How to use postponed accounting

To use postponed accounting, one must give a code on the import declaration. Allows the importer to submit a VAT return to show their tax liability. New boxes will be added to the VAT return to include this data (fields). If an importer wants to use VAT, they don’t need to submit a specific code in the form. Instructions for using the system can be found in the section titled “Postponed accounting”.


On December 31, 2020, at 11:59 p.m., everyone registered for VAT and Customs and Excise (C and E) can use Postponed Accounting. To make use of postponed accounting, your import declarations must contain particular codes. Information about the payment of import duties for goods imported into the United Kingdom can be found in that document.

If Revenue has expelled a merchant from the postponed accounting system, the code should not be supplied on the import declaration. This necessitates the payment of import VAT. For those who have been barred, customs authorities will keep them out of this scheme.


Purchasing goods in Northern Ireland is free from the Postponed Accounting provision. Therefore, these acquisitions have already been assigned the designation of being made within the European Union (EU).

Postponed accounting will be included in VAT reports and the Annual Return of Trading Details (RTD VAT). On January 1, 2021, the new VAT returns and RTD will be in effect for all VAT periods and accounting periods.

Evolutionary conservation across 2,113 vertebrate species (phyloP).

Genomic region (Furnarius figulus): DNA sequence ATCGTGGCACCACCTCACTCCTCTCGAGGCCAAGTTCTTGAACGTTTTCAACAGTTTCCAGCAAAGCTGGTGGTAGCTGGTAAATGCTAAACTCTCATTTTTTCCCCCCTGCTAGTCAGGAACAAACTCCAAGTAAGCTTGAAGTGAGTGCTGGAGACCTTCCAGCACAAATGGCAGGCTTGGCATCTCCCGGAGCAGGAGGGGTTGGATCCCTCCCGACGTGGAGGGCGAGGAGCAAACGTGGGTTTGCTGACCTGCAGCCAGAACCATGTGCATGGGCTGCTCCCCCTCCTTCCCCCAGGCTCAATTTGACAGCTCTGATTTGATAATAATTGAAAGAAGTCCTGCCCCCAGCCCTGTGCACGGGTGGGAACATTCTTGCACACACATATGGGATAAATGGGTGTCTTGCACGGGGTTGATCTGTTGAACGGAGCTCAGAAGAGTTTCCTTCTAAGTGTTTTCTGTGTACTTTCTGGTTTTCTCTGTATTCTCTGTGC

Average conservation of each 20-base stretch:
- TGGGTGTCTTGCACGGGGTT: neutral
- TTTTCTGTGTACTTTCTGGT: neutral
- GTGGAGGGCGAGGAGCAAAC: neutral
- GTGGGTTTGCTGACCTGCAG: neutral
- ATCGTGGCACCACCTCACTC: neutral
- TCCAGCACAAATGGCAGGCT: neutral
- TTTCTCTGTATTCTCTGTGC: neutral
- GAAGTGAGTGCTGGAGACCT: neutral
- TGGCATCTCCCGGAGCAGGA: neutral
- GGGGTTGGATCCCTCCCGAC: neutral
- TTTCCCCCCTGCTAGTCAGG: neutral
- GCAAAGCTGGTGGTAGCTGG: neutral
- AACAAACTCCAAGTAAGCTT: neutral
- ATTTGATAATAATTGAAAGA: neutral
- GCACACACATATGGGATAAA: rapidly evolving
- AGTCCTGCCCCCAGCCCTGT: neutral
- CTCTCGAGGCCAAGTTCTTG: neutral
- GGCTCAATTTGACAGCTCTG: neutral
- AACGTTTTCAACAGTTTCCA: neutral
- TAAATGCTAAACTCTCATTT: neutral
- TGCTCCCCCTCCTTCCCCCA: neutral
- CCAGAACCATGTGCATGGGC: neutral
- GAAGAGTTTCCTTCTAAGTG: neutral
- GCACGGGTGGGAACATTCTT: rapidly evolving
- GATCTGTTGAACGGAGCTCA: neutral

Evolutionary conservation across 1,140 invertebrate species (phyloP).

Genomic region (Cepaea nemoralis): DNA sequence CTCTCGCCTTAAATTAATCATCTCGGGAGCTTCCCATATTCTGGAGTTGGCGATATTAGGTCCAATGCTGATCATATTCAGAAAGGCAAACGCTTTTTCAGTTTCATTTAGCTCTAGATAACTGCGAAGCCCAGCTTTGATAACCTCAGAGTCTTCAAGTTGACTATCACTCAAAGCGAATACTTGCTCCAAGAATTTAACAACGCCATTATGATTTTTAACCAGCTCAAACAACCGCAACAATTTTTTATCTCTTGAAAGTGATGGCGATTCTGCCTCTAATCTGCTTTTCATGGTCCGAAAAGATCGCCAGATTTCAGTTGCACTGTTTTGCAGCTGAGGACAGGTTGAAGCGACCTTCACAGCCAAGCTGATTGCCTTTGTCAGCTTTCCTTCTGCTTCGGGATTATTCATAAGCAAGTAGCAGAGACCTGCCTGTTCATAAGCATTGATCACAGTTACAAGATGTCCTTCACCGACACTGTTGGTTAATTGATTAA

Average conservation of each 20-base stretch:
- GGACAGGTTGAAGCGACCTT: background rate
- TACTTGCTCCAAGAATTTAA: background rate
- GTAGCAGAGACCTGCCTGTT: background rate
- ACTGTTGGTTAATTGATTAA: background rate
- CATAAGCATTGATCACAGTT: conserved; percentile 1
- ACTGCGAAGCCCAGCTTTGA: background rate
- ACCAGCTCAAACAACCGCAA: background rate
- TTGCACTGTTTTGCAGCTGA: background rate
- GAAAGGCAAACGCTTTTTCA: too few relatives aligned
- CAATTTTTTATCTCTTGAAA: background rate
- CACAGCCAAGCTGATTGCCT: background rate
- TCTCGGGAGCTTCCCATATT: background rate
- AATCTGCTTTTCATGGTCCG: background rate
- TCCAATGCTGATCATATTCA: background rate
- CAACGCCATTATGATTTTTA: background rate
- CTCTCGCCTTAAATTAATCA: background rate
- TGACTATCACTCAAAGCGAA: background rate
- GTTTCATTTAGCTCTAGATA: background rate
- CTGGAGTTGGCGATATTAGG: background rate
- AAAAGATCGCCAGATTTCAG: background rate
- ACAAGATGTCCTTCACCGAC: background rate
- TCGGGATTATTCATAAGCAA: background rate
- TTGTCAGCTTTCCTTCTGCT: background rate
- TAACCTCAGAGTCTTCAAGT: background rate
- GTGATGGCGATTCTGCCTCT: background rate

Reclaiming VAT incurred in Great Britain

You can reclaim VAT incurred in another EU Member State from that Member State under European legislation. That Member State does not necessitate your presence there. The Electronic VAT Refund (EVR) system is used for this purpose.

Refunds under the EVR System are no longer accessible.

VAT paid by Irish businesses in the United Kingdom (UK) or VAT paid by UK businesses in Ireland.
If you have been charged VAT in Great Britain, you may be entitled to a refund. HM Revenue and Customs must be contacted directly for this request (HMRC)


Use the EVR system in Northern Ireland to reclaim VAT spent on goods. The VAT Directive has been updated in order to make this possible. According to the legislation, businesses in Northern Ireland should use an other VAT number when transacting with the EU on goods. These transactions necessitate the inclusion of the prefix “XI” in the NI trader’s VAT number. According to the Protocol on Ireland/Northern Ireland, this is the correct approach.

Exporting to Great Britain

For VAT purposes, exports are products that have been shipped outside of the European Union VAT region and are therefore exempt from VAT. Britain has now been added to this list.

Businesses in Ireland can no longer use the distance selling threshold to sell to customers in Great Britain.

Exports are exempt from paying VAT. VAT and Exports has further information.

Export documentation is required, as is verification that the products in question have left the European Economic Area (EEA).

A customs export declaration must be used to notify Revenue of each shipment. Revenue’s Automated Entry Processing (AEP) System is used to electronically submit the declaration.

Certain types of EU exports necessitate export licences in order to be legal. A licence for exporting products may be required by Revenue.